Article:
NGAUS is warning congressional leaders against cutting defense spending.
Retired Brig. Gen. J. Roy Robinson, the association president, signed a March 7 letter with that message alongside leaders from the Association of the United States Army, the Enlisted Association of the National Guard of the United States, the Reserve Organization of America and the U.S. Army Warrant Officers Association.
The letter was addressed to Senate Majority Leader Chuck Schumer, D-N.Y., Senate Minority Leader Mitch McConnell, R-Ky., House Speaker Kevin McCarthy, R-Calif., and House Minority Leader Hakeem Jeffries, D-N.Y.
The message comes amid myriad security challenges to America and its interests worldwide.
"We are in what has been described as the 'decisive decade' and our nation faces many severe threats," the letter’s signatories said.
"It is intuitive that budget cuts to DoD or the Army diminish national security and the capabilities of our service members (both Regular and Reserve Components) by hurting readiness, modernization, and quality of programs," they continued.
"We urge you and your colleagues to provide the predictability and resources commensurate with the demonstrated need and urgency that our national security challenges require."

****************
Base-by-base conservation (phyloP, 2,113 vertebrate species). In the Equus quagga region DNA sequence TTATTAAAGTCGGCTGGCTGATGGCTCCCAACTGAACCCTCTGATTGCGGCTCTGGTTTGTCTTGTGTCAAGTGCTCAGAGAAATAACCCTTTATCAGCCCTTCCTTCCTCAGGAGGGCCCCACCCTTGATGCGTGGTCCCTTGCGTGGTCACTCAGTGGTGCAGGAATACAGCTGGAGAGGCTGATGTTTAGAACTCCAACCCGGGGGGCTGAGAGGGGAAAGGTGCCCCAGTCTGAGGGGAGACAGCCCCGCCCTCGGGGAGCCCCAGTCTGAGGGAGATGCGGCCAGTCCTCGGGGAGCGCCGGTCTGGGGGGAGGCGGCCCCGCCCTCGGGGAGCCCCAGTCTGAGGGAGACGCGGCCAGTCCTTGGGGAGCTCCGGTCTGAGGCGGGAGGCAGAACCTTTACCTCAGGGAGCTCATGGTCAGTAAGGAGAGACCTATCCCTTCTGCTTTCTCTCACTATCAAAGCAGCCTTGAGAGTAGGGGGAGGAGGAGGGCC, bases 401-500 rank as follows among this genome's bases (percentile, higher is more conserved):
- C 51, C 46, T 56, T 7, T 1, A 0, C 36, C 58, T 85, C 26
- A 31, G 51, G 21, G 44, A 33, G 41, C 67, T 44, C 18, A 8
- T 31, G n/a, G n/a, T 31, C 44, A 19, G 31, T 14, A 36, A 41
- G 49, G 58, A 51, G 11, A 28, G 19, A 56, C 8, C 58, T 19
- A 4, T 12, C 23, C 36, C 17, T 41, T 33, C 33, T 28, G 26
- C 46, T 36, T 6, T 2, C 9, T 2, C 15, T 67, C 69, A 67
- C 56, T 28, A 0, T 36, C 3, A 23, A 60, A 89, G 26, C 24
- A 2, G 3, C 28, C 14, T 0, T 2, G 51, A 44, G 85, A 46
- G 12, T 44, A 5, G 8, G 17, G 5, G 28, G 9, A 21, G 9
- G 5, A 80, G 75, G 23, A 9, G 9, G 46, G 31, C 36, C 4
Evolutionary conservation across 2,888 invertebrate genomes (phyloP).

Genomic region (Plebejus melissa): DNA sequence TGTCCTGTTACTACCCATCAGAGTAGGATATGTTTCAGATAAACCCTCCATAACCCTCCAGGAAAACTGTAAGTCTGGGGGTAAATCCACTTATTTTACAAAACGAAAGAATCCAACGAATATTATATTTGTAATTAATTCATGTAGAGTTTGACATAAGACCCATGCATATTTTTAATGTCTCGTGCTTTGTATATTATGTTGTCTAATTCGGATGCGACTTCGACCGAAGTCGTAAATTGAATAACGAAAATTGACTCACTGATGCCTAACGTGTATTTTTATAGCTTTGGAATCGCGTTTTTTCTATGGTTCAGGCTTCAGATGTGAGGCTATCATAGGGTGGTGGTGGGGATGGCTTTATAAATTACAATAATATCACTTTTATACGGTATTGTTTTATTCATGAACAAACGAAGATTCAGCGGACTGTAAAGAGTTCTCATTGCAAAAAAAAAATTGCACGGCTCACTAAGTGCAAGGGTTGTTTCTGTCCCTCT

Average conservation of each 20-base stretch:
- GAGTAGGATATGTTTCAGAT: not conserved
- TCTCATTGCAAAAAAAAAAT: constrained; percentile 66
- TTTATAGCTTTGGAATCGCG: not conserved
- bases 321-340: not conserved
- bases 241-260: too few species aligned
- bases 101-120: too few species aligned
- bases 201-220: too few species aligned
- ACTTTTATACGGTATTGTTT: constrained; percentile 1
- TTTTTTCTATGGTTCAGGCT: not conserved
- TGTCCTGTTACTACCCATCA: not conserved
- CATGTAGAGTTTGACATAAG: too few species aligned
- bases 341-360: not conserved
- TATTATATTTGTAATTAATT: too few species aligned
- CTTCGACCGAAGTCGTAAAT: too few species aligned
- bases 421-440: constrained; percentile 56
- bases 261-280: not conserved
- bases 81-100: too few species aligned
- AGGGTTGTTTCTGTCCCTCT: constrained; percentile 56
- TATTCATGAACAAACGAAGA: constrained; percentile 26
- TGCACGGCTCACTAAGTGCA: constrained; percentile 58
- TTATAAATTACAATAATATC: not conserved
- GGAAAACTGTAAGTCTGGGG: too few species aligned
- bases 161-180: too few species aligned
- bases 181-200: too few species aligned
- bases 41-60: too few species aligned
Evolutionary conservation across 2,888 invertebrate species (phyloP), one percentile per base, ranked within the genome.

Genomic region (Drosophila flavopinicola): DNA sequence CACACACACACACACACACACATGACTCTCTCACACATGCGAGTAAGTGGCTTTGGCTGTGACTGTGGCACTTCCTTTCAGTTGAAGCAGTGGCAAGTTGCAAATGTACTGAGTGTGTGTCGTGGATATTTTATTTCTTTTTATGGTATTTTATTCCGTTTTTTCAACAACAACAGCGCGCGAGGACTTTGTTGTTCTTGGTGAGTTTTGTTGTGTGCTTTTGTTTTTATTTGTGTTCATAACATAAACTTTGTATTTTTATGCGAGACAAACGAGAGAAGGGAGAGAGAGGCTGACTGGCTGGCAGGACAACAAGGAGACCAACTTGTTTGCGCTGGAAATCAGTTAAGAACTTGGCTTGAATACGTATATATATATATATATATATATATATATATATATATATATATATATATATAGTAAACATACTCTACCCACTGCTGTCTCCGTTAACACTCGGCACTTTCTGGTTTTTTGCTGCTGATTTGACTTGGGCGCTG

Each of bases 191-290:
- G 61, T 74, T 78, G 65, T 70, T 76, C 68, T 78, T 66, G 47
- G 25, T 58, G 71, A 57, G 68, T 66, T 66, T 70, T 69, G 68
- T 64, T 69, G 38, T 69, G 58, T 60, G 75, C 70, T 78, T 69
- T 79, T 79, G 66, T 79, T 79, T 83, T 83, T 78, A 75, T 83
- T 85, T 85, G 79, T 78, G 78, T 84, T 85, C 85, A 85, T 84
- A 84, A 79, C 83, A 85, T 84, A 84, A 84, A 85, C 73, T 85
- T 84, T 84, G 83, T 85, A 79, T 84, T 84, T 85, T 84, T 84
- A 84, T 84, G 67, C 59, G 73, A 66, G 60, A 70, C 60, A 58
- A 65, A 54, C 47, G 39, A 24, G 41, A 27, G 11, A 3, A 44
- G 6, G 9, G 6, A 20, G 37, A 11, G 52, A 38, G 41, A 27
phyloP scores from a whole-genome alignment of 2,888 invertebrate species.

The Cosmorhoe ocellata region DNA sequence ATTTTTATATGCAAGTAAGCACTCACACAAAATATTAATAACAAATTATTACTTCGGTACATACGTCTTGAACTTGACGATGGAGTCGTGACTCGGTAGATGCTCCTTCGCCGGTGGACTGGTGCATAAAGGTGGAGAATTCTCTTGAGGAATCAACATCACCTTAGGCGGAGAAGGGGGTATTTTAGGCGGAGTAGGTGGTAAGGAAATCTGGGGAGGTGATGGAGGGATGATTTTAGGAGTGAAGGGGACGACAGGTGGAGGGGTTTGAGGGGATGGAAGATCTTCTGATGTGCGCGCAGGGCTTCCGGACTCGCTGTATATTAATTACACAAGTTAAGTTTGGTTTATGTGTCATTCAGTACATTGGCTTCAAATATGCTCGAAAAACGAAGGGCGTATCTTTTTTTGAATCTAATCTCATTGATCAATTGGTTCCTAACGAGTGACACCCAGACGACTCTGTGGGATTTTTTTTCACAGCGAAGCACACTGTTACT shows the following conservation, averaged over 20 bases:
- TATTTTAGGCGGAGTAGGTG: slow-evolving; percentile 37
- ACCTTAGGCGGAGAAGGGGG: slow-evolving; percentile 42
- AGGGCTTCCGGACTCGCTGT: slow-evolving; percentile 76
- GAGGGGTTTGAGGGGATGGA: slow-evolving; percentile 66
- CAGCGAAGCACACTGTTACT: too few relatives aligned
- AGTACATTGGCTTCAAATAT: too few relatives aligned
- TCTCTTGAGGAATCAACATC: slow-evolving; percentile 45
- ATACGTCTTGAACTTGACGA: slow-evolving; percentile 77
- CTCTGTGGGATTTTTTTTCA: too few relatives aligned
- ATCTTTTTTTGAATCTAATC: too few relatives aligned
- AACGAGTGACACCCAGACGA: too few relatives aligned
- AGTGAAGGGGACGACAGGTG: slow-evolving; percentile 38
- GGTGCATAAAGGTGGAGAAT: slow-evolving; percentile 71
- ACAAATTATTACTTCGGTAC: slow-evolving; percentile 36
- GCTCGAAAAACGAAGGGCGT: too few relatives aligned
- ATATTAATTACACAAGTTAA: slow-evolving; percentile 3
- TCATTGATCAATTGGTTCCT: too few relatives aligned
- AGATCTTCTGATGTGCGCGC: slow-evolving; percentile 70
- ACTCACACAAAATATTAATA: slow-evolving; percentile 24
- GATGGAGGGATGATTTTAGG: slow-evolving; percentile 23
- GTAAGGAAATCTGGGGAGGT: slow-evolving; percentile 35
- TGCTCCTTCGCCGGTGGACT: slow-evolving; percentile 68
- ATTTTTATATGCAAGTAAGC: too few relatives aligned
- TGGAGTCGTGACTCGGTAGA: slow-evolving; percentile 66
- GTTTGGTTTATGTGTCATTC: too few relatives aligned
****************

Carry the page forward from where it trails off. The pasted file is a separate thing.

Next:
The group argued that cutting federal defense spending is misguided amid today’s events.
"From an increasingly capable and aggressive China, the continued unprovoked Russian invasion of Ukraine, Iranian and North Korean malign activities, impact of inflation, to floods and wildfires, our Soldiers are answering our nation’s call," they stated.
The White House released President Joe Biden’s fiscal 2024 budget request March 9.
The budget requested $842 billion in Department of Defense spending for fiscal 2024, up $26 billion from the current enacted spending level for fiscal 2023.
In a March 9 press release, Defense Secretary Lloyd J. Austin III also noted that the $842 billion topline is about $100 billion higher than fiscal 2022 defense spending.
"The President’s budget request provides the resources necessary to address the pacing challenge from the People’s Republic of China, address advanced and persistent threats, accelerate innovation and modernization, and ensure operational resiliency amidst our changing climate," he said.
In recent weeks, some House Republicans have suggested reducing defense spending to the level appropriated for fiscal 2022.
Last week, Pentagon Comptroller Michael McCord cautioned against that approach.
"The Department of Defense is concerned about both the magnitude and the potential method of implementing such reductions, which would have harmful and potentially devastating effects on our people, our mission, and our national security interests," he said in a March 17 letter requested by Rep. Rosa DeLauro, D-Conn., the ranking Democrat on the House Appropriations Committee.
— By Mark Hensch